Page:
Competing for the Ellis Memorial Trophy in Boston in February 1914, she rejected the invitation of Adolf Hitler's future confidant Jaochim von Ribbentrop. Quoted in Janet Uren's book "Minto: Skating Through Time, 1904-2004", Eleanor recalled, "The most interesting memory of that trip was the snubbing of Von Ribbentrop, who being in Ottawa on some mysterious business at that time had joined our party. Even then I disliked him, and it must have been quite a shock to one of the 'master race' to have someone who dared to skip his waltz."

Her competitive skating career effectively ended by the start of World War I, Eleanor married Captain John Crawford Law and moved to Toronto. In just two years, she became a mother and a war widow. After returning to Ottawa for a time, to make ends meet she moved to Europe with her daughter Margaret and spent several years teaching and giving exhibitions in Saint-Jean-de-Luz, France and the skating resorts of Switzerland. She returned to Canada on the S.S. Excalibur in March 1940, narrowly avoiding the German Occupation of France. She lived out the rest of her years quietly in Ottawa, passing away on December 11, 1975 at the age of eighty nine. Her gravestone in Beechwood Cemetery bears the epitaph "Champion Skater Of Canada".h

MURIEL GALT GEMMEL

Born in 1892, Muriel Julynn Maunsell was the daughter of Brigadier General George Maunsell and Henrietta Lucretia Maunsell (Austin) of Ottawa. Not only was her father a senior ranking officer in the Canadian military, her Irish grandfather was as well. Maunsell grew up in Rockcliffe Park, the most affluent of Ottawa neighbourhoods with her parents, brothers Harbert and Terrance and a British maid named Jannie Landsdown. From a young age, Muriel wanted for very little but wanted desperately to be a successful ice skater.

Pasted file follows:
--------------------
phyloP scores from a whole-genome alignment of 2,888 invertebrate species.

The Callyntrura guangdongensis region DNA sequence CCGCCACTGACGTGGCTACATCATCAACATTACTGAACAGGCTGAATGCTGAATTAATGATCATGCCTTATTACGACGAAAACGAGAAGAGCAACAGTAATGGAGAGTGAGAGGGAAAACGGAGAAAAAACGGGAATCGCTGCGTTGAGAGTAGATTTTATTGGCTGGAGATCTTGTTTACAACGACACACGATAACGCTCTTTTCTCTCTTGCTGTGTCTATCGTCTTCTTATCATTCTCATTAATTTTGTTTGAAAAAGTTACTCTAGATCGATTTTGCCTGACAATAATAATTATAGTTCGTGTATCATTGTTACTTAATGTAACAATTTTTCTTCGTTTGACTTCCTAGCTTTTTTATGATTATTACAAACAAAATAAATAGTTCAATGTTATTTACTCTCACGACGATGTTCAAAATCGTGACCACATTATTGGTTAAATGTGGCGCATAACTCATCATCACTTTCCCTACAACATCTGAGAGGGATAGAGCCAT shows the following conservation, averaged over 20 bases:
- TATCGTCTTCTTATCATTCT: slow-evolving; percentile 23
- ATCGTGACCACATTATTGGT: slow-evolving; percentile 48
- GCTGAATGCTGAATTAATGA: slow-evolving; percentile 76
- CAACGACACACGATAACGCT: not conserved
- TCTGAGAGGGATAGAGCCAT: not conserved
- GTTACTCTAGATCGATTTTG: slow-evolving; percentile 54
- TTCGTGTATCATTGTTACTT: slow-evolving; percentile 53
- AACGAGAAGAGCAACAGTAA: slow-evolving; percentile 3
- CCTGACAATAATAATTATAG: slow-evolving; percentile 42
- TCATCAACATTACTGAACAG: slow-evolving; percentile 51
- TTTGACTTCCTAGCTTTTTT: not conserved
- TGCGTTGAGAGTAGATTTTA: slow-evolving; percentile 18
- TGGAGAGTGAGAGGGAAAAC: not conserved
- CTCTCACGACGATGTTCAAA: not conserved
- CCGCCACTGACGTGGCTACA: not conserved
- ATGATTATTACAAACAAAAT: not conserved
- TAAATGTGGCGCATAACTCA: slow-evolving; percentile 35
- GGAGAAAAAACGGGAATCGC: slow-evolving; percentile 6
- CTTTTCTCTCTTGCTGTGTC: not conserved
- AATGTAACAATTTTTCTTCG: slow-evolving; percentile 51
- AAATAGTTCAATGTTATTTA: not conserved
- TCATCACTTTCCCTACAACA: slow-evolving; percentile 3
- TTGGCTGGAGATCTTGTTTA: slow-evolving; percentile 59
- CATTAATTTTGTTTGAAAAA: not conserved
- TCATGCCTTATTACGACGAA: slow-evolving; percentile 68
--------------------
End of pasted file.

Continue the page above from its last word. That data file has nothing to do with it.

Joining the Minto Skating Club as a teenager, she quickly rose to prominence as one of the club's most accomplished skaters and by 1913, at the age of twenty one, she was already making people take notice. The January 22, 1913 edition of "The Ottawa Citizen" noted that a "skating party given by the president of the Minto Skating Club, Major-General Mackenzie, was a most enjoyable affair and was largely attended by the members of the Minto Club and their friends. The ice was in excellent condition, despite the mild weather, and during the course of the evening a wonderful exhibition of skating was given by Mr. Arthur Heid. Miss Muriel Maunsell, who is one of the most graceful skaters of the club, also gave a short exhibition, which was greatly admired. Supper was served in the club rooms at 11 o'clock, the tables being prettily arranged with red carnations and red shaded candelabra."

The following year, the well-to-do twenty two year old became the first officially recognized Canadian women's champion (according to the Skate Canada's records), beating Montreal's Jeanne Chevalier and taking home the Rubenstein Cup with her fancy figures and flashy footwork. That same year, Muriel was also part of the fours team (along with Eleanor Kingsford, Ormonde B. Haycock and Philip Chrysler) that took home the Connaught Cup. The March 25, 1914 "Montreal Daily Mail" also noted that Maunsell was in attendance at the Minto Club for a fancy costume ball later that winter with waltzing, chariot races, a shovel race and a supper in the tea room. Sadly, the cancellation of the Canadian Championships and international competitions in the following years due to World War I effectively put an end to Muriel's competitive skating career. She would never compete again.